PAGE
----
“We hope that the streets will be more bike friendly, and that people can adopt the same infrastructure for cyclists that we have seen on the tour — such as special paved paths and traffic lights — here in the Kingdom,” she said. 

“Hopefully, cycling will become a lifestyle in Saudi Arabia and we will see people cycling to work one day.” 

The Saudi HerRide women’s team celebrate a challenging stage finish on the GBI European tour. (Supplied photo)

Despite the challenges, the HerRide team say they are hoping to join the next GBI tour. “It was a great experience to cross three countries by bicycle,” Yasa Al-Bloushi said. “Of course, we got some bruises and had falls here and there, but I look at that as a sign of accomplishment.”

The team members gained valuable skills from watching other riders during the tour. “I learned how to be a part of a team and to look out for each other. It was important to listen to my team-mates and focus on their needs,” said Dina Al-Nasser.

 Fatima Al-Bloushi said that the support of her team made her second tour more special than the first. “We knew each other’s weaknesses from day one and we always had each other’s back. If our energy levels were low, someone would provide nutrition. When our spirits were down, we had music to give us a boost, and when someone was nervous, we reminded each other to have fun,” she said.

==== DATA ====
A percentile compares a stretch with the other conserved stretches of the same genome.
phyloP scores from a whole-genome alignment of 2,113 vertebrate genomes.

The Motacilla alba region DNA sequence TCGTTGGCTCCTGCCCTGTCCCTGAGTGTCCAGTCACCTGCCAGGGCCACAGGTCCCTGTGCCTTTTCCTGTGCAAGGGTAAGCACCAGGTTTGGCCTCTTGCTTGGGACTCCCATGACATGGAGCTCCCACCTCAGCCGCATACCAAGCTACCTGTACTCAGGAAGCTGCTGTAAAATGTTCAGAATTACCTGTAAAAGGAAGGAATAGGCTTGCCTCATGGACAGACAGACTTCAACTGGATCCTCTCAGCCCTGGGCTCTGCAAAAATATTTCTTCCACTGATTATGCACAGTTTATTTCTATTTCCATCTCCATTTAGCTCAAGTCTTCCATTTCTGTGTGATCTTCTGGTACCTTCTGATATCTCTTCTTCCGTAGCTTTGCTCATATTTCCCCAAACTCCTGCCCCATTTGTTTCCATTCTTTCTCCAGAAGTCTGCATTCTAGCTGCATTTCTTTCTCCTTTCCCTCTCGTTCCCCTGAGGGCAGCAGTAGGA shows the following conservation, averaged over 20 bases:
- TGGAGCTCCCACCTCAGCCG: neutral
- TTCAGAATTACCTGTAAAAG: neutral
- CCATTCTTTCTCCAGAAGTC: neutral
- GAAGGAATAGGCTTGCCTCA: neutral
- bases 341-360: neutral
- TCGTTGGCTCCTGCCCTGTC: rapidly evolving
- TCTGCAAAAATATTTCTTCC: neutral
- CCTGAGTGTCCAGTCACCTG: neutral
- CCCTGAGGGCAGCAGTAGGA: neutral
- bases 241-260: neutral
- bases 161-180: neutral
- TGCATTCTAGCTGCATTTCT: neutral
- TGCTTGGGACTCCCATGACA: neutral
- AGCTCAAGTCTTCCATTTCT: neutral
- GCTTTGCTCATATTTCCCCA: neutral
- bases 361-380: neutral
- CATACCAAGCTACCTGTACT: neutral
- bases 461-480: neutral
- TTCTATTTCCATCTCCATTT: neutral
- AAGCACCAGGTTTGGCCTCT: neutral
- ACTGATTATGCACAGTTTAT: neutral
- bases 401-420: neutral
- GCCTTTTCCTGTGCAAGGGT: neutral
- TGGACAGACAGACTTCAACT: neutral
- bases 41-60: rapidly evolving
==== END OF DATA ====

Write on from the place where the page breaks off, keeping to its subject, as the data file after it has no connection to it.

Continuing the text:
“I experienced GBI twice. The first time I went alone and came back with a family of friends. The second time I went with friends and came back with family.”

The woman said the spirit of cooperation among cyclists on the tour was empowering. “What made this experience even more amazing, besides the beautiful scenery, was the quality of people we met,” said Fatima. “If we were struggling, they would pass by with a smile, give you a pat on the back and tell you that you were strong enough to push through — it really did make us feel stronger.”

 In future, the group plans to hire a professional trainer and offer cycling workshops for Saudi women. They also hope long-distance cycling events, such as the GBI, will one day be held in Saudi Arabia. 

“Under Vision 2030, I’m sure there will be a lot of local events for cyclists in the Kingdom, including women,” said Al-Nasser.

The four cyclists have some words of encouragement for Saudi women hoping to fulfil their dreams. “You will always find people who will give you negative comments, but as long as you are doing what you love and are not hurting anyone, just keep going,” said Al-Nasser. 

Fatimah said: “Two years ago I was looking to join a cycling team, but as a woman in Saudi Arabia I was unable to — now things have changed. My advice to all women out there is never say ‘no,’ always say ‘yes’ to opportunities.”